Tag Archives: stress

We Do All Of It… Or Sometimes Not.

We Do All Of It… Or Sometimes Not.

by Richard White


Well, well, well… look who’s posting something on the HybridClassroom.com blog. It’s little old me!

I hope you’ll excuse my absence for these last 3.5 months. It turns out that that whole teaching thing requires a fair amount of time—who knew?!—and spring semester this year was a doozy. I hope to make up for lost time by slamming with you a series of posts that will leave you breathless, entertained, and elucidated.

I like to set my sights high.

We’ll start off with this one, which is actually a two-for-one deal. Here’s the first post-within-a-post:


by Richard White


On some days–often the more painful professional development days, it seems–I get a little frustrated. Either the subject matter, or the process, or the guest speaker, or sometimes even something my colleagues do will cause me to metaphorically throw up my hands and say, “Why can’t they just le me do my job? I’m here to teach the children!!!

On some other days–often at the end of a few hours banging my head against the wall with my students in the classroom–I’ll say, “You know, I could get SO much more work done if I didn’t have all these darn kids.”

I suppose it’s a “greener grass” question, but the reality is, it’s ALL part of our job. One of the challenging and exciting things about teaching is the wide variety things that are expected of us: lesson planning, teaching children, communicating with parents, participating in ongoing professional development, representing our school in the community, chaperoning dances, attending school sporting events… You can’t do it all, of course, and no one expects you to (although if you want to give it a try, ask your local administrator to swap places for a day)… but you are reasonably expected to do what you can, and not squawk too much about it in the process.

Rockclimbers have to be able to handle a wide range of different vertical terrain: smooth sloping faces, steeper faces with small holds, finger cracks, hand cracks, fist cracks, off-widths, chimneys. The really good climbers–those able to handle the widest variety of terrain–don’t practice what they’re already good at; they address their weakest areas of expertise, in order to improve in those areas in which they are most deficient. Although this ironically has the effect of making training more annoying, it’s toward the greater end of becoming a more capable climber overall.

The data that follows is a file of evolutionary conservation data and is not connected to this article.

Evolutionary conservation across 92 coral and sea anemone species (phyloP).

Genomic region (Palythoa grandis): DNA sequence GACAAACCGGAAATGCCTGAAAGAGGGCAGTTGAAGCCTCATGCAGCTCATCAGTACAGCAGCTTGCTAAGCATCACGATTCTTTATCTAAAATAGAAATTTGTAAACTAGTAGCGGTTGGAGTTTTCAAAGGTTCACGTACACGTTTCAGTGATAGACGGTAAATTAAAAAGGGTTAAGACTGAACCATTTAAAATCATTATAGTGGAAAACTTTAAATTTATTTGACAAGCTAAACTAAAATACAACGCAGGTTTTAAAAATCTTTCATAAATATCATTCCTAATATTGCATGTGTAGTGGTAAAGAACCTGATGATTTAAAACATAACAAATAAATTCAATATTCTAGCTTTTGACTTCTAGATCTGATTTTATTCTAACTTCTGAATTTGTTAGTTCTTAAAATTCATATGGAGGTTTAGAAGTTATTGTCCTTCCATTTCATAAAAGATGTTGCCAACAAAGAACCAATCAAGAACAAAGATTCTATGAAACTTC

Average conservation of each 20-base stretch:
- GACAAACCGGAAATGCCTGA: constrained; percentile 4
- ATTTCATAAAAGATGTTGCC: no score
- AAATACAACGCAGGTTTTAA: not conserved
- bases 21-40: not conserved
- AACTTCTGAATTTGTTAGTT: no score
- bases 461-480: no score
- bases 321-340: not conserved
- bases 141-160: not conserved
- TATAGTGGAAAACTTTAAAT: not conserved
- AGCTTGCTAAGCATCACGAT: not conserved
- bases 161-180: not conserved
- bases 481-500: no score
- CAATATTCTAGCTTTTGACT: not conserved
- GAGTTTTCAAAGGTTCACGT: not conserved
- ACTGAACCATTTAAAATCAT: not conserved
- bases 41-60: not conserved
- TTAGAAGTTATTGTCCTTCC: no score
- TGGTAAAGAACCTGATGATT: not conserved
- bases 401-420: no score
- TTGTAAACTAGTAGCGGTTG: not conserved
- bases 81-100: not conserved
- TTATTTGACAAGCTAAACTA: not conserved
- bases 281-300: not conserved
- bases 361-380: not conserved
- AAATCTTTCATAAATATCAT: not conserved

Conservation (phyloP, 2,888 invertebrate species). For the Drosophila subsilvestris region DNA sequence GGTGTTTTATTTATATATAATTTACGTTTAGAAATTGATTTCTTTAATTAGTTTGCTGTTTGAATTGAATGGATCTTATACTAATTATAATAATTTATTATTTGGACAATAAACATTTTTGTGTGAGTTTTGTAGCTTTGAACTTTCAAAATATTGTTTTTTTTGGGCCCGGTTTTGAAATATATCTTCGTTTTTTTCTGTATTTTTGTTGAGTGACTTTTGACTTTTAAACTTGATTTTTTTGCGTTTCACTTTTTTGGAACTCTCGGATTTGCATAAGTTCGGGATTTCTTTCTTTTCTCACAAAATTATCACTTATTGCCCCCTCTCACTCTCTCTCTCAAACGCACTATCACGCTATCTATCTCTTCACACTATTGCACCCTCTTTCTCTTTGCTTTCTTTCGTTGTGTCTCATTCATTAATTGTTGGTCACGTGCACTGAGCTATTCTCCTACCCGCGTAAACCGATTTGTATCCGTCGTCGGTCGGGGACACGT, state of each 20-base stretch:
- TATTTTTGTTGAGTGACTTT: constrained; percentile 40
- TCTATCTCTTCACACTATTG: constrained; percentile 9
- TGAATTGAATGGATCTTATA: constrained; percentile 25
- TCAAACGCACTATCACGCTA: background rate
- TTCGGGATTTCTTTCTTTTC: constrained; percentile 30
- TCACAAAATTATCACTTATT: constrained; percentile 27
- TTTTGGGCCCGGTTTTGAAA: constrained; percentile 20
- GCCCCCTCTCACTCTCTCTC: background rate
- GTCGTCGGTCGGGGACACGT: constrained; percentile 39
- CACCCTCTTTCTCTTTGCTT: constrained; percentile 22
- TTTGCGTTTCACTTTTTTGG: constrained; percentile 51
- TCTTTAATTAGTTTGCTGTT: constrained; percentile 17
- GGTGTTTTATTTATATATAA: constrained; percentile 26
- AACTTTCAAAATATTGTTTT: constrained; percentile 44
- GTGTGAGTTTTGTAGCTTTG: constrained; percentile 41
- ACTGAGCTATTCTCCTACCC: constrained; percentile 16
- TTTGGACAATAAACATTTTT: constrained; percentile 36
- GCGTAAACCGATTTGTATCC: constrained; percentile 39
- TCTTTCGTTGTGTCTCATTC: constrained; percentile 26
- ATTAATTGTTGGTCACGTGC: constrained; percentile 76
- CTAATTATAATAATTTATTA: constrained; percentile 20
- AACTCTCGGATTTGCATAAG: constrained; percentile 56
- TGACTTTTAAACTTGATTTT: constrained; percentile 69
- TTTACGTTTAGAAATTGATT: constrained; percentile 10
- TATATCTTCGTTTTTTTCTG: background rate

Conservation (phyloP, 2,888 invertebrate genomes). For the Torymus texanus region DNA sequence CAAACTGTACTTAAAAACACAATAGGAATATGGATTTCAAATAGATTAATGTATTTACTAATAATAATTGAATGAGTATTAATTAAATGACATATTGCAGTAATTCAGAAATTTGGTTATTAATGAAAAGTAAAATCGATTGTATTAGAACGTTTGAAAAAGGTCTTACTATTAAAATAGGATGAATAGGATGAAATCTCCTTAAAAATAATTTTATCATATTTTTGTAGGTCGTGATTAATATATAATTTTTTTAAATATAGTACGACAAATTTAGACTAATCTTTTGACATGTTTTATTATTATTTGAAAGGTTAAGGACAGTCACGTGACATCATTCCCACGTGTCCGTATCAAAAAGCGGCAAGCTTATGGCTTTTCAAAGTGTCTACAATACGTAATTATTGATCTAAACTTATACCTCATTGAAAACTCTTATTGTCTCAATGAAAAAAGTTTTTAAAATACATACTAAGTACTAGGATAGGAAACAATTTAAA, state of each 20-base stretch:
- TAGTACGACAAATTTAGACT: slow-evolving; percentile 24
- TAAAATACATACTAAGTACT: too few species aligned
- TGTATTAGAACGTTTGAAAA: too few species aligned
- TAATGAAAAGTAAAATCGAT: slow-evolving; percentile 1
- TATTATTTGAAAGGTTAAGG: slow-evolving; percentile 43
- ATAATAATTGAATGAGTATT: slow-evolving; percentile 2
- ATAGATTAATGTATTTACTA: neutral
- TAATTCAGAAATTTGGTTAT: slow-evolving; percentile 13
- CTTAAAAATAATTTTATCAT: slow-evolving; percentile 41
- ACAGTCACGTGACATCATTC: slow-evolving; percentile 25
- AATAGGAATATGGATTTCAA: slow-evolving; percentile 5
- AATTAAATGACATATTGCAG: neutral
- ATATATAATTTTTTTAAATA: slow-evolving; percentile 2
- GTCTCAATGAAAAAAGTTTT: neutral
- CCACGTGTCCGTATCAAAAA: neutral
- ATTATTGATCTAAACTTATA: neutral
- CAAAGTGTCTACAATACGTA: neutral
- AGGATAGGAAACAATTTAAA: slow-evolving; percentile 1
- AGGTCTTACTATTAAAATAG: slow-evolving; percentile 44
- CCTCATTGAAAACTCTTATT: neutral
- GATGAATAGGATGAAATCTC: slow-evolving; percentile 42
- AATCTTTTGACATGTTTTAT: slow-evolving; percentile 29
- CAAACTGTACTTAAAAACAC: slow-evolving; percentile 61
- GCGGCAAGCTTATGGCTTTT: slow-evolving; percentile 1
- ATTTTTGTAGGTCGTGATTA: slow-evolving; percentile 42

In the same way, consider working on those areas of your profession at which you feel slightly deficient. Are you a lousy communicator? Resolve to get better at it, make a plan (any plan), start small, and start communicating today–NOW. Do you tend to get stuck in your own classroom? Get out, walk around, and visit a few other teachers, a few other classrooms. It’s a refreshing change of pace, and may have unforeseen benefits down the road.

And above all else, do you work late at night grading, at the expense of your family and friends? Burnt out and bitter is no way to survive teaching (although I’m amazed at how many people do just that). Stay balanced, and try to keep it all in perspective.

You get the irony, right? Those are my notes on an idea for a blog post from March, which was apparently just about the time that I completely dropped the ball on this blog, as well as a more personal blog that I maintain for my friends and family (although “maintain” might be a little optimistic).

Or perhaps (he said, sidling sideways), the bigger truth is that we can’t do it all, even as we struggle to maintain balance in our lives. The rockclimbing I spoke of above is almost non-existent in my life at this moment (although my training for a half-marathon is going quite nicely, thanks for asking), and my classroom teaching is on hiatus for the summer, but I have some online education projects that I’m working on.

I’m perfectly okay with making decisions like that—making mid-course corrections to one’s priorities—particularly when there are some cool things that happen as a result of that realignment.

And it’s those same “cool things” that I’ll be sharing with you over the next few posts.

Come on back and read all about it!